Podcast #018: Spiritual Maturity

When many people think of those who are religious, it seems to me they go to one of two extremes. Either  they think of someone who is arrogant and opinionated in their beliefs (especially to those who believe or think differently) or someone who is so nebulous and abstract in their thinking about God that they appear to accept anything and everything.

On this podcast interview my co-host Andrew Horton and I attempt to go beyond these stereotypes to something we call spiritual maturity.

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We discuss what does a spiritually mature person look like in the most positive sense?

Whether you are of no faith or any faith tradition, do join us in this fascinating discussion.

Here is a taster of our discussion (but to really benefit you will have to listen to the full 33 minute conversation):

We define spiritual maturity in terms of:

  • Who am I becoming as a person?
  • How do I look at my weaknesses and failings?
  • What kind of person am I like to be around others?

We also unpack the following characteristics of spiritual maturity, or as Gordon Macdonald describes them, ‘deep people’:

  • Demonstrating a consistent loyalty to Jesus: His life, His teachings, His challenges.
  • Have a hunger to keep on growing in every aspect of their lives regardless of age.
  • Love to inspire and lead others to grow in their personal faith.
  • Are people you love to be with because they love life and seem to know the best ways to live it.

Gordon Macdonald describes much more than this, but we summarise with an observation from the theologian Chris Wright in his observation of the late John Stott (1921-2011), former minister of the church my family and I attend at All Souls Langham Place in London:

“There are (three) characteristics I have observed (in John Stott) that I will emulate for the rest of my life. The three are rigorous self-discipline, absolute humility, and a prayerful spirit. Perhaps the most important thing I’ve learned is that faithfulness to God is a combination of these three things.”

A helpful practical understanding of this from Chris Goswami is how prayer concerns how I relate to God; self-discipline is about how I relate to myself and humility is about how I should relate to others.

What questions and thoughts does this discussion raise for you?

You may also find of interest the following posts:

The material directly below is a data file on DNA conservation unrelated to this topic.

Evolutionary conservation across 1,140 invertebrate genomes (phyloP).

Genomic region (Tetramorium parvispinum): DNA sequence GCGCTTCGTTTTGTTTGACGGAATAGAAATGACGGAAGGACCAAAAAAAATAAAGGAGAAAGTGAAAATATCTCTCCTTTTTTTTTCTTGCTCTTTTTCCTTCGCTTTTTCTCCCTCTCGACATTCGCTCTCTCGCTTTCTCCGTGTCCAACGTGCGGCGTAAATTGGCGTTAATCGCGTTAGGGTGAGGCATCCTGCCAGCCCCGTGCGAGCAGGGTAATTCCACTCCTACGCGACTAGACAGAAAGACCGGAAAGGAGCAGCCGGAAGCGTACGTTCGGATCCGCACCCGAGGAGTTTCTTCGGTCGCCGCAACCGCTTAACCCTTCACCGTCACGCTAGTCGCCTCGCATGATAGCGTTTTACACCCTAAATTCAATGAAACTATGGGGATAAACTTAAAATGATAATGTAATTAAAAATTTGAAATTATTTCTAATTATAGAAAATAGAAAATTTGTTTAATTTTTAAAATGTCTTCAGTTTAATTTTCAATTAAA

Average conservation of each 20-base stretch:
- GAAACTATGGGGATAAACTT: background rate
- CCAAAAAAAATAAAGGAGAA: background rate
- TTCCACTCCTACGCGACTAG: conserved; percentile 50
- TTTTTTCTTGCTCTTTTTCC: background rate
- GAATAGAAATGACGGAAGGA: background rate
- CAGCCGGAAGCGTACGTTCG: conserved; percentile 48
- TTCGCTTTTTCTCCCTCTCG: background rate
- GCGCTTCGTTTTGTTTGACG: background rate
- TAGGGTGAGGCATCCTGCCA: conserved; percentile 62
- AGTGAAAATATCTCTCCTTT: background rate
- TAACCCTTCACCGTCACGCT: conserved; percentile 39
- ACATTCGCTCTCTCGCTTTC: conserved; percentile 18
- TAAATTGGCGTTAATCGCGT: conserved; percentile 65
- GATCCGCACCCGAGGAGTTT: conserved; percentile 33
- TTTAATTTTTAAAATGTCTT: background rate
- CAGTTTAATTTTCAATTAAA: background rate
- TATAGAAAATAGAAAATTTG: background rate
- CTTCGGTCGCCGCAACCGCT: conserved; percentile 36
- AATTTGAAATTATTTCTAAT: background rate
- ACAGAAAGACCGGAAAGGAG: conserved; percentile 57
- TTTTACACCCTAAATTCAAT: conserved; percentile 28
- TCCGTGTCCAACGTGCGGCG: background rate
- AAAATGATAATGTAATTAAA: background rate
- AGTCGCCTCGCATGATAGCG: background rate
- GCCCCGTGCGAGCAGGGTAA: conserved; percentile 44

What Does A Spiritually Mature Person Look Like?

Spiritual Maturity

Podcast #007: Religion

Discovering Silence and Solitude

Why I Struggle With Religion

 

Do you need more grit?

Developing passion and perseverance for long term goals

Grit in common everyday language refers to the very small pieces of sand or stone found in air, food or water. In that context grit is an irritation. However, in psychology it is much more positive. In that case it relates to firmness of character or a tendency to keep going in spite of setbacks or failure. It is the tenacity to keep going no matter what. How much does grit matter in life? A lot.

The 6 minute TED talk below by Angela Duckworth opens up the question of how grit may well be the factor that distinguishes those who achieve and succeed in life with those who don’t.

We tend to assume that people succeed in life because of their natural giftedness or talent, their social intelligence or qualifications. But it is no way near as straight forward as that. I can think of a number of people who are talented and can do well academically in school, but then when the challenges in life became greater or more varied have struggled enormously. I have to confess that I too am one of those people.

Here is how Angela Duckworth in the video describes grit:

A message to a scared future mother

Handling fear of the unknown

The two minute video below was produced for World Down Syndrome Day in March 2014. It is addressed to a mother who has found out that she is going to have a child with Down Syndrome. She says quite simply, “I’m scared.”

The video is the response and reflection from 15 young people with Down Syndrome from all over Europe. It is both poignant and challenging. In the video they answer the question, “What kind of life will my child have?”

The message from the video is that for this mother, it is entirely possible that her son’s life will be happy, just like theirs. They point out that as someone with Down syndrome he has the potential to be able to learn how to write, to travel, to earn a salary and take her out to dinner. And when he is older maybe to live independently. Yes they admit, sometimes it will be very difficult, almost impossible, but then and here is the simple but profound point – isn’t that the case for all mothers? Don’t all parents at some time or another feel at the end of their own resources?

How assertive should you be?

Getting the balance right

I am not a naturally assertive person. In fact I can at times really struggle with getting my point across. Should I speak up and risk a confrontation? Or should I remain silent? Is this an issue I should let pass or should I be making an issue here? Such thoughts can often go through my mind But I am sure I am not the only person with this issue.